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Black-lyre leafroller moth facts for kids

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Black-lyre leafroller moth
Cnephasia jactatana.jpg
Adult in Papanui, New Zealand
Scientific classification
"Cnephasia" (see text)
"C." jactatana
Binomial name
"Cnephasia" jactatana
Walker, 1863

See text

The black-lyre leafroller moth ("Cnephasia" jactatana) is a tortrix moth species (family Tortricidae). It is endemic to New Zealand.

It belongs to the subfamily Tortricinae and therein to tribe Cnephasiini. But among these, it is in fact not close enough to the type species of CnephasiaCnephasia pasiuana of Europe – to properly belong in that genus. Alternatively, it has variously been referred to Batodes (= Ditula) or Paedisca (= Epinotia); if anything it might belong to the latter, presently circumscribed as a large and wide-ranging group of uncertain monophyly. But its actual genus has yet to be determined with certainty.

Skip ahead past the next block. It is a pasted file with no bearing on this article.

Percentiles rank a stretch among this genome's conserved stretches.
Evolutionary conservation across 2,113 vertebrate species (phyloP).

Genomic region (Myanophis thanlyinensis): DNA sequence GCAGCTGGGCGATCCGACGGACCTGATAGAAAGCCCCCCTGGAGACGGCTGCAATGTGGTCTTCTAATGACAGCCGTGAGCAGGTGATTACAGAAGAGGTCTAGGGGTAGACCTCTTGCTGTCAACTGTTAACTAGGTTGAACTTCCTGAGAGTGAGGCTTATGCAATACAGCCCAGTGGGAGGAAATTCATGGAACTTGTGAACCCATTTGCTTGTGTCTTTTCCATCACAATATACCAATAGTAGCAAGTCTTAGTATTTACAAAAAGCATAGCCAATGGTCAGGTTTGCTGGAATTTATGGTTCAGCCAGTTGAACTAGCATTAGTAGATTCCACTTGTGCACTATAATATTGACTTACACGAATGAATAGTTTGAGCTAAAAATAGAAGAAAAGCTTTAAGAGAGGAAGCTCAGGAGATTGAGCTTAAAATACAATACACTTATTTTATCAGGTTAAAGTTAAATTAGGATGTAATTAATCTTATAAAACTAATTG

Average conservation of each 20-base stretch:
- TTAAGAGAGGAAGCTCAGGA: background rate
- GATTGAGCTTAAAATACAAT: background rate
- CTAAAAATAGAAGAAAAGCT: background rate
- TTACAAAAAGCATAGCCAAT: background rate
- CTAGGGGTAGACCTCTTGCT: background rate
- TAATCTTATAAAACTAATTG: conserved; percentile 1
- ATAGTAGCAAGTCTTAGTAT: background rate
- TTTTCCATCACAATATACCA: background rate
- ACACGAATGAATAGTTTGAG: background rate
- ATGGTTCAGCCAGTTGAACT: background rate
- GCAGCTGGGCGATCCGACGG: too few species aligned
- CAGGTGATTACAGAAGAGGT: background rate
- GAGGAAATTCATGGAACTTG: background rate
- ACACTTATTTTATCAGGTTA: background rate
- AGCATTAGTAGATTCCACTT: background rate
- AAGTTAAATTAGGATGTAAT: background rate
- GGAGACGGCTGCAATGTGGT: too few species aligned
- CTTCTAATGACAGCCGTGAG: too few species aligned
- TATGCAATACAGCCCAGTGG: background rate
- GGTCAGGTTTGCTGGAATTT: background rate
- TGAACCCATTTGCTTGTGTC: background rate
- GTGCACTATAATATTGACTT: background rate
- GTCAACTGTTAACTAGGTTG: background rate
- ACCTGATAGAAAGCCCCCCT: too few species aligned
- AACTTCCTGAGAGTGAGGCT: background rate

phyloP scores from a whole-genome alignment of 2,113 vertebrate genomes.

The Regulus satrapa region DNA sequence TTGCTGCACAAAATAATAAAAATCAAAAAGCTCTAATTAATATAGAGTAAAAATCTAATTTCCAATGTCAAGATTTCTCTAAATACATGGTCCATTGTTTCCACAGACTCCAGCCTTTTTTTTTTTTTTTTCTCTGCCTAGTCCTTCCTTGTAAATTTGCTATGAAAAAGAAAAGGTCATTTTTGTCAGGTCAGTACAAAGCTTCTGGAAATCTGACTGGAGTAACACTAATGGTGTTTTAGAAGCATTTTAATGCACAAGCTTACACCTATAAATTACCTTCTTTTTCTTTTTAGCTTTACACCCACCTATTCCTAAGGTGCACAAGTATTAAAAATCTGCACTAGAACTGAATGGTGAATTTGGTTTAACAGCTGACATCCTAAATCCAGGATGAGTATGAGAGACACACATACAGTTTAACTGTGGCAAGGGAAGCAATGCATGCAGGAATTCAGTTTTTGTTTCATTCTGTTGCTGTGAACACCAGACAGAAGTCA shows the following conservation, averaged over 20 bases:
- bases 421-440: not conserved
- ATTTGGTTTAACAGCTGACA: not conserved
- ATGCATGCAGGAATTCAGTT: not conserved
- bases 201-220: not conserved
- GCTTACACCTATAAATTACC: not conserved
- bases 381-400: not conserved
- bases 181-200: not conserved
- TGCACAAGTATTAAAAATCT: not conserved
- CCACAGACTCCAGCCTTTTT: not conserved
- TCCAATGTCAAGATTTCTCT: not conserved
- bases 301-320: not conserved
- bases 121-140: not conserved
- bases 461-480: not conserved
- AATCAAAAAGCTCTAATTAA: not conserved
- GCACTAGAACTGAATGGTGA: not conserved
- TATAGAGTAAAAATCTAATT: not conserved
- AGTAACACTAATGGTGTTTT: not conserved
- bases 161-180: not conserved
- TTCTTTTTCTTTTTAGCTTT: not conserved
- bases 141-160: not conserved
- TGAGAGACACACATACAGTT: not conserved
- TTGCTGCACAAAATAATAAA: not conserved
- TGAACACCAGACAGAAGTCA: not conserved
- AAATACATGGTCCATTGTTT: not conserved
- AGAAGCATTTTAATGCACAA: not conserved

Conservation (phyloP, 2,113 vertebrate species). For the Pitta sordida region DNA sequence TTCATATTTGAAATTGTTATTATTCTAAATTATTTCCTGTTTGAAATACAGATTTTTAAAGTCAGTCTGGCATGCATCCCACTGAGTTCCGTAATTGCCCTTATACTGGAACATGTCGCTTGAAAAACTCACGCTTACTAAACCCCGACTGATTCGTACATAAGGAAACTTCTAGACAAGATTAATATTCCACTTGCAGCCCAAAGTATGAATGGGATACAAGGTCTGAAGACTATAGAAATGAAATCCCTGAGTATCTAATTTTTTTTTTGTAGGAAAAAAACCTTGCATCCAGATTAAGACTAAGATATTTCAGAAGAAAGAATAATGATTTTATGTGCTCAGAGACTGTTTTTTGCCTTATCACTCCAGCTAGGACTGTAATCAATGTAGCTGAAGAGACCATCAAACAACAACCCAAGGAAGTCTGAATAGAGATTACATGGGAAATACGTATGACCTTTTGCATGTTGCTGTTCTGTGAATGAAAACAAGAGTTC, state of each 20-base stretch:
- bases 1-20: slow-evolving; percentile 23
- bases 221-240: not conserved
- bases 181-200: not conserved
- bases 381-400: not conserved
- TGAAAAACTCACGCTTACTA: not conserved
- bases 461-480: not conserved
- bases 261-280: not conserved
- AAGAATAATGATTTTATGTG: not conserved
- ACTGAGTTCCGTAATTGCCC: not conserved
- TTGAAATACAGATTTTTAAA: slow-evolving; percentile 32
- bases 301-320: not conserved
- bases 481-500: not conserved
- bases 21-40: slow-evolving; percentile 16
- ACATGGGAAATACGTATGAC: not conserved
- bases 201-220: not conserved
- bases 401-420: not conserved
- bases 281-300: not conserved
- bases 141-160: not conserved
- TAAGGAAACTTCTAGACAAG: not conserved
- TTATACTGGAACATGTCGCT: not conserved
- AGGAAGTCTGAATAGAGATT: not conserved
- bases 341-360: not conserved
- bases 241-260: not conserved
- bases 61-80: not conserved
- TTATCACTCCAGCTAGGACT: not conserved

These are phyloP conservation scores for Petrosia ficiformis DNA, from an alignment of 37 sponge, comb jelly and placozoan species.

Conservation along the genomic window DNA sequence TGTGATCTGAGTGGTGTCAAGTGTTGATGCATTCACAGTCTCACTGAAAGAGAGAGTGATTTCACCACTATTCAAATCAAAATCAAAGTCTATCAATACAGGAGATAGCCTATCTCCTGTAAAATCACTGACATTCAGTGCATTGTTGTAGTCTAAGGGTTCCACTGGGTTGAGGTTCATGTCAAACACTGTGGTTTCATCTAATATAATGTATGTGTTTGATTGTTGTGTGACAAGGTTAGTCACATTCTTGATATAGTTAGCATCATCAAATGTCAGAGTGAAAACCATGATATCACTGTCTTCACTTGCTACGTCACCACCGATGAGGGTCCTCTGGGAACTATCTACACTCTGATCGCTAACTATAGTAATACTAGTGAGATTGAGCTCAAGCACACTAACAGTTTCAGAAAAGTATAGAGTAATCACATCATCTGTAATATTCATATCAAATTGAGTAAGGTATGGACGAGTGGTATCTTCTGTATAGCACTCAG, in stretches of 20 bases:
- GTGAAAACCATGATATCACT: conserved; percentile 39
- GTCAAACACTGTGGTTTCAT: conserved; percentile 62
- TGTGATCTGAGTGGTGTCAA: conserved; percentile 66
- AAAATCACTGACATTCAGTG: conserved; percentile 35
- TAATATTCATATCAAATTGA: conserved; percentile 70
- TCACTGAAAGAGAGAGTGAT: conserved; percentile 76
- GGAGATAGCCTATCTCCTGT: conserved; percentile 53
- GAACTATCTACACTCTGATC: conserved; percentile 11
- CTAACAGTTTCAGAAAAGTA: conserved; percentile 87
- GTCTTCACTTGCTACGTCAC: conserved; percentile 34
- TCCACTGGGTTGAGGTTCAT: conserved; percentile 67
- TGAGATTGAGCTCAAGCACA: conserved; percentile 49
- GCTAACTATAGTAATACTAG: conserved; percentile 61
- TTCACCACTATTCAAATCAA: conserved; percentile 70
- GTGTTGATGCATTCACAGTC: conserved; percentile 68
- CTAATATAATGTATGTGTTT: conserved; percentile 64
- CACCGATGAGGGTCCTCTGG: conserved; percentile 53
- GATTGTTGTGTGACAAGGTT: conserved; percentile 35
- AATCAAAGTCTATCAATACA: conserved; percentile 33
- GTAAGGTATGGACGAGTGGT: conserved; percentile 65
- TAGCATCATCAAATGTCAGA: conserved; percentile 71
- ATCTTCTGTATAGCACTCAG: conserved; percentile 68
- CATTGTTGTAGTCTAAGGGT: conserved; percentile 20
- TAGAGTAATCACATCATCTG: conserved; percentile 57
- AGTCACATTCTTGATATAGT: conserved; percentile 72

The species is primarily known as a pest of kiwifruit (Actinidia deliciosa), but the caterpillars feed on various other trees with fleshy fruit, such as Citrus, hawthorns (Crataegus), persimmons and ebonies (Diospyros), gum trees (Eucalyptus), fuchsias (Fuchsia) and grapevines (Vitis). They primarily feed on the leaves, but can also damage the husk and fruit body.

The eggs are laid on the topside of the leaf. They prefer older leaves.


Junior synonyms of this species are:

  • Batodes jactatana Walker, 1863
  • Sciaphila flexivittana Walker, 1863
  • Paedisca privatana Walker, 1863
  • Paedisca voluta Felder & Rogenhofer, 1875


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